In any case, it’s valuable to see what the city’s business elite considers to be the biggest challenges around, and this document shows where the Council thinks it can and should have an impact.
As I wrote, what’s most striking is how similar the Council’s goals are to Mayor Vincent C. Gray’s governing platform — particularly the new focus on reducing unemployment in the city. But there are a few other items of note, particularly in the infrastructure sphere.
The plan refers to the District as “one of the most congested urban areas in the country,” and mentions “opportunities to improve east-west traffic flow.” Specifically, the Council is looking at somehow reopening a connection across the White House grounds, as explored in the recently concluded joint federal-local White House Area Transportation Study. In addition, a K Street NW reconfigured as a “major multi-modal thoroughfare” is on the table, which the city transportation department recently pursued with the federal government to no avail. Also on the infrastructure front, said Council CEO John Hill, is a long-term approach to fixing less visible infrastructure needs — particularly the very expensive, very long term needs to rebuild the city’s water and sewer infrastructure.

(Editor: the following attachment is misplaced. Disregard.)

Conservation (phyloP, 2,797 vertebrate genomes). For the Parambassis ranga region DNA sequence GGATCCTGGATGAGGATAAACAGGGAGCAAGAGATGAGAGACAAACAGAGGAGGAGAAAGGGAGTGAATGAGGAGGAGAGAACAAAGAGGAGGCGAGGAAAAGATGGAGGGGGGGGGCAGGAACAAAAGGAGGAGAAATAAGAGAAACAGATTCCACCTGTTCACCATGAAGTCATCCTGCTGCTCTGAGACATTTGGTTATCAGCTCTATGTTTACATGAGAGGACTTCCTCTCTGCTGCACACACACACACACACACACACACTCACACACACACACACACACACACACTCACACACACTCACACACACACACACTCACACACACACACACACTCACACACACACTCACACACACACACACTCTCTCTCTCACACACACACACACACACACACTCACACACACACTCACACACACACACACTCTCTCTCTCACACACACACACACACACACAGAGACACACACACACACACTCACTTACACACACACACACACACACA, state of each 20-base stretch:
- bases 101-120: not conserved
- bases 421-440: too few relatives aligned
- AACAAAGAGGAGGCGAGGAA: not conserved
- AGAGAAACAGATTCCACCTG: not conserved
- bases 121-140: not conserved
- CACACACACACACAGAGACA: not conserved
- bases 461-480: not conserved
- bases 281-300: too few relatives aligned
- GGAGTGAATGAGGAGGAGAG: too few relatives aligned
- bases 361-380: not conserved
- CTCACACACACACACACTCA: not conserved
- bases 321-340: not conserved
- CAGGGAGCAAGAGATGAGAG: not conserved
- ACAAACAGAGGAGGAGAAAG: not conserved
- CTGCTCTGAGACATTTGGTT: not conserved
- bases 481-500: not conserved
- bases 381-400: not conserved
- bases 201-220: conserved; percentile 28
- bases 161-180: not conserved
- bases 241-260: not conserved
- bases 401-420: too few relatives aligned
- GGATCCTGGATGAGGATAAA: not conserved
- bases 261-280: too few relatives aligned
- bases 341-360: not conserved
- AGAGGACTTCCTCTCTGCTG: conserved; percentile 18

Also of note is what’s not on the list. City public libraries, for instance, used to be among the group’s top priorities. But after a nearly decadelong cycle of capital investment in new and rehabilitated libraries, and stable management under Ginnie Cooper, it would seem the public libraries no longer require the FCC’s top attention. They now fall into a list of less critical “interest areas.”
Read it here: